The father character is quite one-dimensional but the Stepmother's emotions are much more changeable onstage. When she first enters, she is like a caricature, full of exuberance and self-assurance.  But she soon becomes overwhelmed by anger at the household's numerous unpaid bills and her husband's lethargy.

McNally described feeling inspired by Jennifer Lawrence in the film 'American Hustle': "I want to make the Stepmother feel real."

Brian Maloney and Paul Kay
in Hansel and Gretel in 2013.
Photo: Tristram Kenton
The ballet's timing is also difficult as it is performed to a recorded score with sound effects and all actions need to match the correct moment in the music. The skill required in this usually goes unnoticed, but becomes clear in rehearsal when musical cues are not as familiar as they will be for the final performances.

Stephaek and McNally also worked on their third duet, which takes place after they discover their children are missing. Cervera described himself as "like a dog with a bone" as he wouldn't let go of even small mistakes and kept working with the dancers to ensure all details were correct.

Alongside the title characters and their parents, there are two other roles - the Sandman and the Witch. The former is a terrifying human 'doll' who lures Hansel and Gretel to the Witch's house, where a character more like a serial killer than a fairy tale 'baddie' ties them to chairs and paints their faces with clown-like make-up. Needless to say, it's a rather disturbing version of Hansel and Gretel.

Clearly dark stories appeal to Scarlett, but what exactly is his choreographic style? For Cervera, it is the influence of Frederick Ashton and Kenneth MacMillan that define it. "He's definitely a British choreographer, with precise footwork and expansive use of the arms and upper body."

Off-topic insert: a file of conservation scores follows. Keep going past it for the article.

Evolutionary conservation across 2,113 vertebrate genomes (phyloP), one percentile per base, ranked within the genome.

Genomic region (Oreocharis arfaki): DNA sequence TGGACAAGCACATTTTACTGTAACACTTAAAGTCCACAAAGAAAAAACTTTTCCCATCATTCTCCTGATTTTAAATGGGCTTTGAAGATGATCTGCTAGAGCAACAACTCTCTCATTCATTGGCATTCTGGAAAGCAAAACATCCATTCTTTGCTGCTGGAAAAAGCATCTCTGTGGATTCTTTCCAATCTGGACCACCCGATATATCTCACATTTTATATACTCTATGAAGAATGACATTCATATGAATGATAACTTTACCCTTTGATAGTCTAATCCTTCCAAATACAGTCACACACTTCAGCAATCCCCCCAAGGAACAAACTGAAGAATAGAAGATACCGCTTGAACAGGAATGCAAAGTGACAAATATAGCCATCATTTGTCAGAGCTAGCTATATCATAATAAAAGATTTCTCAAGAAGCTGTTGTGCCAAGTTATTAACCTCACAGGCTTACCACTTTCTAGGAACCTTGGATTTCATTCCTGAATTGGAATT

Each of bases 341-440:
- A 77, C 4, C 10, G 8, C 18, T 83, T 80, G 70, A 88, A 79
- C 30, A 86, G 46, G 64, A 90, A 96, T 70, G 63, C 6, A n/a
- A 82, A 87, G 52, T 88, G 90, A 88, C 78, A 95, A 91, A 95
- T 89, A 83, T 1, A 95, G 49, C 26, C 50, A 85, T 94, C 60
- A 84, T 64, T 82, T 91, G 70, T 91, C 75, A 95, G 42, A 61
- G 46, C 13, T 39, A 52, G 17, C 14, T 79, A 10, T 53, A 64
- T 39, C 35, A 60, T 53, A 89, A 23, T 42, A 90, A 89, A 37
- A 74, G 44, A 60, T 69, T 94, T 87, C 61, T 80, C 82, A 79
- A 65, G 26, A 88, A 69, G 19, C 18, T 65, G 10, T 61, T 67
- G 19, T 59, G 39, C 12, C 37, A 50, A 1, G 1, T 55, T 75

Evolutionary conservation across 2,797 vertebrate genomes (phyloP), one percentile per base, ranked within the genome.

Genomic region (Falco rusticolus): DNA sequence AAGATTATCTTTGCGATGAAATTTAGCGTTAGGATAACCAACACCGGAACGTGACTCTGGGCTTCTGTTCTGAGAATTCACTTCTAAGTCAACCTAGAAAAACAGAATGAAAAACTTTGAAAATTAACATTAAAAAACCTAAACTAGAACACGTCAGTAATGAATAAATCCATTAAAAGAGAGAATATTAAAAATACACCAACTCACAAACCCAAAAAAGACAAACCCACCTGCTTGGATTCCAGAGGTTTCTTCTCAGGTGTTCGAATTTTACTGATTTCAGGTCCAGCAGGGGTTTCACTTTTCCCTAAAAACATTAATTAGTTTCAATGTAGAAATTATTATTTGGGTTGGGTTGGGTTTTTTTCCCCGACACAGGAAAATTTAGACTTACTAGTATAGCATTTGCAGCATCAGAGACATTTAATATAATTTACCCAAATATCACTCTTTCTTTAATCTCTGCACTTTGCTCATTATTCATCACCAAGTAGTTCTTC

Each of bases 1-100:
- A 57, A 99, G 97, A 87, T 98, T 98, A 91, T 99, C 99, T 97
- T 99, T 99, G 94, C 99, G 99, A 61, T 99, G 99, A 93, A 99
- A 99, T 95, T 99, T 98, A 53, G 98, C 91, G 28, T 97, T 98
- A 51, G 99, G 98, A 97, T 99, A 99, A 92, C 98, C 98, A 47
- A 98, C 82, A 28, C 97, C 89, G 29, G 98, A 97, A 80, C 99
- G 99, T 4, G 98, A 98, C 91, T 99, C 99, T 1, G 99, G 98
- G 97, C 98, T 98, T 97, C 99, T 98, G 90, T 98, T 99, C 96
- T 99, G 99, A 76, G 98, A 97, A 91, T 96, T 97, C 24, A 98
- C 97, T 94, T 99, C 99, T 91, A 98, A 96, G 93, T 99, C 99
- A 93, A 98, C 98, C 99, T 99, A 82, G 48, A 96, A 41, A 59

Thursday, 16 January 2014

Ballet Black Insight

Insight evening: Ballet Black, Clore Studio @ ROH – reviewed on 10th January

At last year's insight evening, Ballet Black Director Cassa Pancho said that although her company was set up to promote the work of UK black and ethnic minority dancers, it had become equally well-known for its creation of exciting new ballets by both upcoming and more experienced choreographers. Now 12 years old and an associate company of the Royal Opera House, Ballet Black is in great shape, and its latest triple bill (at the Linbury Studio Theatre, 25 February - 4 March) will feature work by Arthur Pita, Christopher Marney and Martin Lawrance.

It was the former who rehearsed his version of Shakespeare's A Midsummer Night's Dream at the insight evening last week. "I have been creating a lot of dark work so I wanted to do something a bit more light-hearted and fun. I'm not a big fan of Shakespeare but his writing lends itself really well to dance. Plus everyone knows the stories and what to expect which is easier when creating narrative work."

Pita's A Dream within a Midsummer Night's Dream turns the original tale on its head, with a female Puck character wearing Boy Scout uniform and gay affairs between both Oberon and Lysander and Helena and Hermia. But Pita is also including the traditional classical ballet elements of tiaras and tutus: "I wanted the girls to feel like real ballerinas. They've never got to dance in tutus with Ballet Black before."

Pita rehearsed Cira Robinson and Damien Johnson as Titania and the donkey in a duet where Titania has just awoken feeling "drugged up and lustful". He encouraged Robinson to dance with her eyes closed to convey her character's sense of sleepiness, even though much of his choreography involved off-balance poses and tricky lifts.

An opening solo for Robinson also had to be added as Pita had been forced to change the accompanying track after he was refused permission for his first choice. (This had been a song from the film 'Mary Poppins' that was somewhat shorter in length than its replacement. Interestingly though, Pita tends to plan his movement ideas before choosing music, so choreography is not robustly linked to its music.)

Having seen (and loved) The Metamorphosis, Pita's fabulously contorted and engaging tale of a man who is transformed into an insect, I will be very interested to see how this Dream turns out in performance. But whether it is a success or not, it is always a joy to see the small-in-size but big-in-power Ballet Black onstage.